There are two things which must take place before this year’s finding can be enacted, providing more time for the disaffected to depart. The Church’s Legal Questions Committee and Theological Forum were instructed to explore the ecclesiological issues involved in what is now referred to euphemistically as a “mixed economy” and report to the General Assembly in 2014. After this the matter will be sent down to Presbyteries under the Barrier Act seeking their approval with the returns coming to the 2015 Assembly. If a majority of presbyteries is against the proposals they will fall but that is regarded as very unlikely.
What should we make of this decision? Three things must be said.
The decision is clearly unbiblical. It is the function of the church to put into effect the will of her Lord as revealed in His Word, rather than her own will. What does Jesus Christ have to say about homosexuality? To answer that question we might refer to any part of Scripture for it is all given by inspiration of God and is profitable for us (2 Tim. 3:16). We learn that the moral law was in Christ’s heart (Psa. 40:8) and that He came to fulfil it, not to destroy it (Matt. 5:17).
We will turn instead to some words spoken directly by Christ. When the Pharisees questioned the Lord about divorce He replied: “Have ye not read, that he which made them at the beginning made them male and female, And said, For this cause shall a man leave father and mother, and shall cleave to his wife: and they twain shall be one flesh? Wherefore they are no more twain, but one flesh. What therefore God hath joined together, let not man put asunder.” (Matt. 19:4-6)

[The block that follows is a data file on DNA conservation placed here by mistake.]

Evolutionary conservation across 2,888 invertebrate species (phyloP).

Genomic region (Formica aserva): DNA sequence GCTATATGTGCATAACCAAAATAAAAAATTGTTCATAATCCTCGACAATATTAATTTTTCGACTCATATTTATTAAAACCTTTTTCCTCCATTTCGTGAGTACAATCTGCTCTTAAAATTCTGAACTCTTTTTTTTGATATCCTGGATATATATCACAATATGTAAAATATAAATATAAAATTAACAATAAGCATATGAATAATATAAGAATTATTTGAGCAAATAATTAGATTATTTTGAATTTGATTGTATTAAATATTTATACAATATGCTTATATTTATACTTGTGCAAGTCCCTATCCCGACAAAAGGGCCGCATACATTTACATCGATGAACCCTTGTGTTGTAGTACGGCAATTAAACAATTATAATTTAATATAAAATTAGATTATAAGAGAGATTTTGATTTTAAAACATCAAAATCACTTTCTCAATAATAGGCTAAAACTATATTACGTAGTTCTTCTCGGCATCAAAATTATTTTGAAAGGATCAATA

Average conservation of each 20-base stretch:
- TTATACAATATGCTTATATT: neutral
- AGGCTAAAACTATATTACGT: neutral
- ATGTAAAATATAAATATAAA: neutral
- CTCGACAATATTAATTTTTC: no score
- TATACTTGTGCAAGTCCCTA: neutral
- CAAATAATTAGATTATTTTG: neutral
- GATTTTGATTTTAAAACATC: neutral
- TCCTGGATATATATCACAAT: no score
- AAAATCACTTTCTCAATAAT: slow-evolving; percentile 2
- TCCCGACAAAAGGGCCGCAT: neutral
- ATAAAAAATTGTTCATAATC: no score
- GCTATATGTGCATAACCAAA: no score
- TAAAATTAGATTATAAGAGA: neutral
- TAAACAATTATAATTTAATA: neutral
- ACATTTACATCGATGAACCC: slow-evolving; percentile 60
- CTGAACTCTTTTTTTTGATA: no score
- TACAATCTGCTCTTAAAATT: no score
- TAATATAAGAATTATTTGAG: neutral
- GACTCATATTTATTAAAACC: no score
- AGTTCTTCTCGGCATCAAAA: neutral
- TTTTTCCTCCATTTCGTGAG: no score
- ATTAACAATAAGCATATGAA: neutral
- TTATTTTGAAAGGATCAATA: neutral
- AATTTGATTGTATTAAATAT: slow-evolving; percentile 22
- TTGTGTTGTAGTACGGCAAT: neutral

In His affirmation of the doctrine of marriage Christ went right back to the account of its institution which is given in Genesis Chapter 2. The pattern is that a man is to “cleave” or join himself to his wife. When God made man He made two sexes, male and female, expressly so that they might complement each other in the union of marriage, becoming one flesh. Such a union is impossible for two people of the same sex: therefore two people of the same sex cannot be ‘married’ to each other and are not to be sexually involved with each other.
The decision is also unpresbyterian. The decision means that an individual Kirk Session will be able to call a minister in a civil partnership (and presumably a minister in a same sex ‘marriage’ if these become lawful) if it chooses to do so. This is being spun as in line with the Church’s historic position of allowing congregations to call their own minister. Presbyterians fought a long battle against the wrongs of patronage and for the spiritual independence of the church and we do not hesitate for a moment to assert the right of congregations to choose their own pastor in a free and unfettered way. However the function of approving and licensing candidates for the ministry belongs to presbyteries and they must follow the guidelines of Scripture as to who is qualified for this calling. The Bible says that an elder (a minister is a teaching elder) is to be “the husband of one wife” (1 Tim. 3:2; Tit. 1:6): unrepentant homosexuals are clearly unsuited to the office of the ministry; neither are they suited to membership in the church (1 Cor. 6:9-11).